The working deadline now is.. well, Butterworth & Co. don't want to be pressed for deadlines or mileposts, which is interesting since that's sort of the shifting attitude that's allowed things down here with the school system to snowball to the point where his panel was necessary in the first place: insufficient personal or professional accountability by elected officials or administrators to the public, and a perfect willingness to kick the can further down the road.
Seriously, how many times did I (accurately) use that 'can' analogy to describe the very
unprofessional working ethic I saw from Hallandale Beach City Hall and its employees the first two years of this blog? (Not that this has changed.)
Rather ominously for concerned Broward citizens and taxpayers who hoped for more diligence and speed on their part, panel member Bob Butterworth said "he is confident Broward School Board members "want to do right" and will take the integrity commission's recommendations seriously."
For such an accomplished man, Butterworth often seems awfully naive to the grim realities of what his local universe is composed of besides hydrogen, water and sunshine.
He seems not to have learned anything about the fact that in Broward County, and especially in the School Kingdom, where unicorns and rainbows and promises to do better abound, it's much more than just a few people in power or authority who will do whatever they think they can get away, it's probably closer to a good third, and that is pretty reflective of all city, county and state government employees in Broward and Miami-Dade.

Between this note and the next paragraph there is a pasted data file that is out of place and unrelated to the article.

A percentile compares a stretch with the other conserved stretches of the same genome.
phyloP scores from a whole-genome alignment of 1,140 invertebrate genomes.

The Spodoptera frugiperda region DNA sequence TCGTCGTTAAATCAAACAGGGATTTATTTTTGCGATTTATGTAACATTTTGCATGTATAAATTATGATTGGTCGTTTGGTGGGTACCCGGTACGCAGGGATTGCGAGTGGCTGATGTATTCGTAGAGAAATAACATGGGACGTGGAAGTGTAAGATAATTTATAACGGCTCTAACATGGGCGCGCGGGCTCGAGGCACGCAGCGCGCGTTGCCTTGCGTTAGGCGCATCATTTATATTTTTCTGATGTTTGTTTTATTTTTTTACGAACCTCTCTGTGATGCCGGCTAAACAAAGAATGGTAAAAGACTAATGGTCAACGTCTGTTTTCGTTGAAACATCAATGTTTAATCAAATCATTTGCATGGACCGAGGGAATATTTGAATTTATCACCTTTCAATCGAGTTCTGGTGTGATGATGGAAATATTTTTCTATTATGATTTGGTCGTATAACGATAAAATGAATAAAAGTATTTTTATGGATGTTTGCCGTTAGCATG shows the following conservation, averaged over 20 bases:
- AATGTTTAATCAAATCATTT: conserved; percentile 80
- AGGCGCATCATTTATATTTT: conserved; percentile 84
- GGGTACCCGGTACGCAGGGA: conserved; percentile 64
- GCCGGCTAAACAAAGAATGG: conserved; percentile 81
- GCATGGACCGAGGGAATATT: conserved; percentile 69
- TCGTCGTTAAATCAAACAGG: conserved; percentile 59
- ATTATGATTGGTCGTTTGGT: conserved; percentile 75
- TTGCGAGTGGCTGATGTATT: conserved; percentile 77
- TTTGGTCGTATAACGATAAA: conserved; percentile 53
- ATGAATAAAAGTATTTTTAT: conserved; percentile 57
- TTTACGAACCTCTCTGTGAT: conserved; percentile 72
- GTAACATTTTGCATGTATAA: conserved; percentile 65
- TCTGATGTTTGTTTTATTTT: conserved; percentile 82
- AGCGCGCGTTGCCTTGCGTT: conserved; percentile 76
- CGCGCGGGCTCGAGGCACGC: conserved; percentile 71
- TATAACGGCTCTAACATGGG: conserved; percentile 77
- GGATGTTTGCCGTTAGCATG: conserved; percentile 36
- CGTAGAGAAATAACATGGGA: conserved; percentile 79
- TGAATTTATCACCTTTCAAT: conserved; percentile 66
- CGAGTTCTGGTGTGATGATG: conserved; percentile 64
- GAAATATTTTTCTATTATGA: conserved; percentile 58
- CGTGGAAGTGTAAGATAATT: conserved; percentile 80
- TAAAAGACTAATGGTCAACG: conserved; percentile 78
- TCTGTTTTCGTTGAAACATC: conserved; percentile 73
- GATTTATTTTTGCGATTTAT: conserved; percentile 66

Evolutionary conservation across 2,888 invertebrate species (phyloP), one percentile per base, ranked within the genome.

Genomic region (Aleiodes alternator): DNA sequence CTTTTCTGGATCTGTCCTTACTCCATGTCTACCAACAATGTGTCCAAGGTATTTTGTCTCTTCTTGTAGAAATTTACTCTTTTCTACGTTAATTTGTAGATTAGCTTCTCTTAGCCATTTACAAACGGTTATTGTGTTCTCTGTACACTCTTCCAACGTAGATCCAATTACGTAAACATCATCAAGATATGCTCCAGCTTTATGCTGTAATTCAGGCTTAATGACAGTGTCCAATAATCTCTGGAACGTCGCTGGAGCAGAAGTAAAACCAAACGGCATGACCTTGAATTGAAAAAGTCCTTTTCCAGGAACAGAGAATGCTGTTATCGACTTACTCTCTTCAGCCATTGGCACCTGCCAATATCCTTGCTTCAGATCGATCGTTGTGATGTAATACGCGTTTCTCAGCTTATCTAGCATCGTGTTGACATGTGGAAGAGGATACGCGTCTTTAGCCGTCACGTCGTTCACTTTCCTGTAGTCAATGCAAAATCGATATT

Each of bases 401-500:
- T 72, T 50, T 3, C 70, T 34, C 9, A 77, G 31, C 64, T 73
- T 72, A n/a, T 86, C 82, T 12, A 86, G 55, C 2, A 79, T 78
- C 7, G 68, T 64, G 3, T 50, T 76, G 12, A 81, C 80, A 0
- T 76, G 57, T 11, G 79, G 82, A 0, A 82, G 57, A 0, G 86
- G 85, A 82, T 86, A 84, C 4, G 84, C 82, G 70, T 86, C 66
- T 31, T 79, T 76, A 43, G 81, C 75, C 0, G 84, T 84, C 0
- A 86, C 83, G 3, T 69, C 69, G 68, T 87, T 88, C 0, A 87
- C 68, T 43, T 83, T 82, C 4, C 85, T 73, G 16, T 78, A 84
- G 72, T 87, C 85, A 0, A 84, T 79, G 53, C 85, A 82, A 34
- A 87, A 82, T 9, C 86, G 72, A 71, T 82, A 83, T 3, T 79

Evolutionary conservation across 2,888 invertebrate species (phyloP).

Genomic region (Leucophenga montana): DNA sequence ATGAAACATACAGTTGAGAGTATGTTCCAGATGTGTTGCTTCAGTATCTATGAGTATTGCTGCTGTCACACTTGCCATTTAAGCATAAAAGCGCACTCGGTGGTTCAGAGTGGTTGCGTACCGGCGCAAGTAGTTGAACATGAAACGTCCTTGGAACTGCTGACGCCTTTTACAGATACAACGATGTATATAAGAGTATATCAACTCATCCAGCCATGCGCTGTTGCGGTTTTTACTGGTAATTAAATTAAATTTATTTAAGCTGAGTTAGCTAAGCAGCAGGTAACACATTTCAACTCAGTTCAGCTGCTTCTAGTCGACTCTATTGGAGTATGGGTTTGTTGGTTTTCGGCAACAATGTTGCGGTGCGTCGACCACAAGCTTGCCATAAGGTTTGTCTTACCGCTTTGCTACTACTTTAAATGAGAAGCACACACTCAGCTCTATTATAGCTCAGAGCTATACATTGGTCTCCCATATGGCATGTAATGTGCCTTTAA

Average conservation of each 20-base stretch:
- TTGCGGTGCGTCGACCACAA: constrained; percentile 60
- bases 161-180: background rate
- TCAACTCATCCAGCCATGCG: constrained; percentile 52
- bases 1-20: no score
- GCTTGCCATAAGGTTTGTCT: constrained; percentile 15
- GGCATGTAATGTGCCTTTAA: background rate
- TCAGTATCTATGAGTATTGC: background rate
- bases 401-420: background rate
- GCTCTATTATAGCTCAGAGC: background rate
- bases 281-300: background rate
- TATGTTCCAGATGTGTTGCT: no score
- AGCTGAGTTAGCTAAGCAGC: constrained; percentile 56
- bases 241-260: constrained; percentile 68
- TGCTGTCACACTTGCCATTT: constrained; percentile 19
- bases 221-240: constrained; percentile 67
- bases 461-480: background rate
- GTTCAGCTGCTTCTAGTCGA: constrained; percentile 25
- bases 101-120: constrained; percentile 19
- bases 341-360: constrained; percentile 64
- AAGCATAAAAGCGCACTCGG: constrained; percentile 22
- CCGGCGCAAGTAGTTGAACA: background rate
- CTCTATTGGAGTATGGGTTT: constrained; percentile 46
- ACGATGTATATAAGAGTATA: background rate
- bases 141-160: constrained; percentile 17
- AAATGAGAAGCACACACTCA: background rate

The reality all around us seems to accurately reflect that central fact.
One of the reasons that Broward is so corrupt is, simply put, because so many honest, talented and accomplished people with something positive to contribute to society, want NOTHING to do with government.
This, of course, only increases the odds of success for the crooked folks to make their deals. Chicken or egg?
If you happen to be reading this post from some other part of the U.S. or from overseas, where I'm happy to say I've made a few fans, please understand what I'm saying here.